Comment on Crimea in English
Pit bull politics

The Russian president, Vladimir Putin, is not the ruthless aggressor whom the West makes him out to be, argues Gabor Steingart, the publisher of Germany’s leading financial newspaper Handelsblatt.
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The West is engaged in what Americans in their more clear-headed moments would call “pit bull politics” – a policy of shoot-from-the-hip attacks driven by instinct, not reason. Pit bull politics is politics with teeth bared but no brains in sight. In Crimea, the political situation looks this this at the moment: NATO forces are being moved closer to the border with Russia, economic sanctions are being drafted and a firestorm of abuse is raining down on the Kremlin. Some compare Putin with Stalin. Hillary Clinton compares him to Hitler, but for those who choose, Count Dracula and Emperor Nero are still available.

But in matter of fact, Putin is one of the more peace-loving leaders around. Without significant resistance, about half of the population of the former Soviet sphere of influence were allowed to depart and head for the West, including the Lithuanians, Latvians, Estonians, Georgians, Kazakhs, Moldovans and now Ukrainians. Fourteen pro-Western states have emerged from the former territory of the USSR. Three of those have adopted the euro. Ten former Warsaw Pact states have even become members of NATO. „Realpolitik’’ begins with a recognition of mutual realities. And the most important reality in our time is this: The Soviet empire is collapsing and if there is anyone who can turn this dangerously destructive process into stability, it is Putin.

Crimea, the home of pit bull politics, belongs to Russia as Vermont does to the United States. Most of the population is Russian. It is the base of the Russian Black Sea fleet. In its 240 years of statehood, the Crimea belonged to Russia for 171 years and it was only due to a vodka-induced whim of the former Communist Party boss, Nikita Khrushchev, that it was incorporated into the Ukraine, which was itself predominantly Russian at the time, on February 19, 1954.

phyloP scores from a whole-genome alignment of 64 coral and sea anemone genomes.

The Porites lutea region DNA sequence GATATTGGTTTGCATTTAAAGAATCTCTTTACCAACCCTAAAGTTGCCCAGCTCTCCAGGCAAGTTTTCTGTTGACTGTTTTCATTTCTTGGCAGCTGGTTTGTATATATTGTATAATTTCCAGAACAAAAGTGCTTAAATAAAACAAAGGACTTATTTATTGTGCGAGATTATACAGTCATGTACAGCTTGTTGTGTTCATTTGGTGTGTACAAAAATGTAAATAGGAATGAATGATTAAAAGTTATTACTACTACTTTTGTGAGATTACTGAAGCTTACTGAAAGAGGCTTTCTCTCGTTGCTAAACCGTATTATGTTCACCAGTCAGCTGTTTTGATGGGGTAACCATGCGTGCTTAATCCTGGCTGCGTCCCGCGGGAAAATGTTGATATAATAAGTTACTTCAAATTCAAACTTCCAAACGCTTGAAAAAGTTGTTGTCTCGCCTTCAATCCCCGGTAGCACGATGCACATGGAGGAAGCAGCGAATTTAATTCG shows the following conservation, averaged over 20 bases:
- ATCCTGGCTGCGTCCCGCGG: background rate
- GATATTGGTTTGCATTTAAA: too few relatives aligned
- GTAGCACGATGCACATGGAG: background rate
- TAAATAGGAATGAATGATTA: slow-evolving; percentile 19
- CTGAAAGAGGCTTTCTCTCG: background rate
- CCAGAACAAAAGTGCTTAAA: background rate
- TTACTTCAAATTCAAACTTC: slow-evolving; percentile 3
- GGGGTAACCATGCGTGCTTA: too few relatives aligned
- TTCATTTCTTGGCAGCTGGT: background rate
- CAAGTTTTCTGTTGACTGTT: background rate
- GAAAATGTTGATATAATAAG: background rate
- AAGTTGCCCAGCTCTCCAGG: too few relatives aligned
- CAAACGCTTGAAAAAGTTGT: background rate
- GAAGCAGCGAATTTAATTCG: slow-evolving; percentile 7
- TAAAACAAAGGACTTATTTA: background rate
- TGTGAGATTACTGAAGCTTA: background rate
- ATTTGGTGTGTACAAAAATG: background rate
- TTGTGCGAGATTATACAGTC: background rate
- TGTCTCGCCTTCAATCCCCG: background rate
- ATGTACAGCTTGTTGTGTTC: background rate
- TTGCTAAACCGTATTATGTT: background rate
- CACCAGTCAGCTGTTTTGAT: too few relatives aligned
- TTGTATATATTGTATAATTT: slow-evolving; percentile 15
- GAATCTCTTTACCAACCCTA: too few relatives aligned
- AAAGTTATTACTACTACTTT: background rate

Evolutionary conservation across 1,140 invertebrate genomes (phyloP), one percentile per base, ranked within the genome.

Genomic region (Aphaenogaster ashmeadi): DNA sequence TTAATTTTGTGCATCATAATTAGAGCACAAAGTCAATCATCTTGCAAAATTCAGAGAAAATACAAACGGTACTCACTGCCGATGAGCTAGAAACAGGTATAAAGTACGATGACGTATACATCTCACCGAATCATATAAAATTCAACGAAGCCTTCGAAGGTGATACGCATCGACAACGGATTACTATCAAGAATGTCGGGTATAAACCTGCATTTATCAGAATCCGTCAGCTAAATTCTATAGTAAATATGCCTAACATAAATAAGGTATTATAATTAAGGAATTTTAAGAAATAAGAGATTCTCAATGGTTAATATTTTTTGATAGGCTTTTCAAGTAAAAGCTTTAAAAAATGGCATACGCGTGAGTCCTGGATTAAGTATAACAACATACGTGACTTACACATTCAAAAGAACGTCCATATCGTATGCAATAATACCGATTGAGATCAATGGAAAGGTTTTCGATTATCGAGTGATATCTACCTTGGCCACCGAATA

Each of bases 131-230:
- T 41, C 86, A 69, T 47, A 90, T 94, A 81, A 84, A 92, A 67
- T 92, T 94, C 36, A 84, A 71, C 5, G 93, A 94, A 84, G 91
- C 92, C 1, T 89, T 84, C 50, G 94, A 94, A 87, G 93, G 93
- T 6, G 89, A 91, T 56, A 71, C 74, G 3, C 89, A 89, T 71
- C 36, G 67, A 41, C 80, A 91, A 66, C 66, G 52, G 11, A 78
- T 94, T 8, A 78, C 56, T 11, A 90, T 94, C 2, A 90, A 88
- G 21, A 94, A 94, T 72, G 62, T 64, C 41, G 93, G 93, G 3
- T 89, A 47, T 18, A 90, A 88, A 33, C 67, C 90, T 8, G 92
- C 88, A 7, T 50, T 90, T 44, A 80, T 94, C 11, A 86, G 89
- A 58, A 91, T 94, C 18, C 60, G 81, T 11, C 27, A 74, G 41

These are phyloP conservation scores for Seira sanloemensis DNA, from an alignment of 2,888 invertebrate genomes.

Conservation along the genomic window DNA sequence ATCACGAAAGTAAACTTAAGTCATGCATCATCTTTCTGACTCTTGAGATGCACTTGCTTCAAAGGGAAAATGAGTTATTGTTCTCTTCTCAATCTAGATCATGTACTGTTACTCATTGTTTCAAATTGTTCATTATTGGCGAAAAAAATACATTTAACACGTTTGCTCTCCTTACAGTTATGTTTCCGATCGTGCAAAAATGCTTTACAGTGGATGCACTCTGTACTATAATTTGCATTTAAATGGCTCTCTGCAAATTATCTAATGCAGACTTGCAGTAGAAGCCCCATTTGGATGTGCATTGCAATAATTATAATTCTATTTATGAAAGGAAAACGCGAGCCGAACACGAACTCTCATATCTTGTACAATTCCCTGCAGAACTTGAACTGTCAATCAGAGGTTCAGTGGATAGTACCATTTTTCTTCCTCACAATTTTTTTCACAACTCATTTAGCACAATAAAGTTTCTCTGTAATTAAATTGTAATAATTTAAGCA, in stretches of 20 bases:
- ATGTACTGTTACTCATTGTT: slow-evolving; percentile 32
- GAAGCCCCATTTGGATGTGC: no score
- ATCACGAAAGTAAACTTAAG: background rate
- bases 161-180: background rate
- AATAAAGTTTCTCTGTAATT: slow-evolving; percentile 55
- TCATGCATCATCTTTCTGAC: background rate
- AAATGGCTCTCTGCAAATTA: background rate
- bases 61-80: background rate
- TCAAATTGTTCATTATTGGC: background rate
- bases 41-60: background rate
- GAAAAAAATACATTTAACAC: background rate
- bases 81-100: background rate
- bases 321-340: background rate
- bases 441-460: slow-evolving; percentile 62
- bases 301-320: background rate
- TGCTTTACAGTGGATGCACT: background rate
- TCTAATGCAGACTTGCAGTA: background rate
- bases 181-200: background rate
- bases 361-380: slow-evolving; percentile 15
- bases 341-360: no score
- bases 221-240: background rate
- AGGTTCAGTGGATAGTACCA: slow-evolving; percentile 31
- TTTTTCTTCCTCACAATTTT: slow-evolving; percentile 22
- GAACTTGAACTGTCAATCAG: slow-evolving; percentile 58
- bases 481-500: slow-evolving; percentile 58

If Putin gives up Crimea, he gives up a chunk of his own self-image. His aggression is politically, militarily and historically necessary to his continued status as a major world leader. Today he is in a similar situation to the young John F. Kennedy in October 1962, when Moscow had begun stationing nuclear missiles in Cuba – in the United States’ own backyard. Kennedy quite rightly did not care at all about Cuban national sovereignty and with a spectacular marine blockade, which he referred to as a Cuban „quarantine,” he forced the Soviets to turn back.

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  • Although I am not aquainted enough with the situation, thank you for this more open and analytical assessement of the ongoing crisis. However, taking the last decades into account, I perceive your view as closer to reality than that of other publications which in somes cases remind me more on propaganda than on neutral Western style situational analysis. The Black Sea Fleet of the Russian Navy represents obviously a strong strategic pillar of the Russian Armed Forces. It goes without saying that it is bizzare and adventuresome to expect an other reaction of the Russian Federation. Its reaction is rather comprehensible (but still moderate)from a mililitary perspective alone considering the political, social and economic Ukranian instability. Accordingly, the protection of this strategic pillar has priority over economic issues. Taking other geographic subjects to enthusiastic policy projects into account that we saw over the last years, it is to be expected that this instability will rather grow than decline. Another inevitable and traceable conclusion in the decision making process.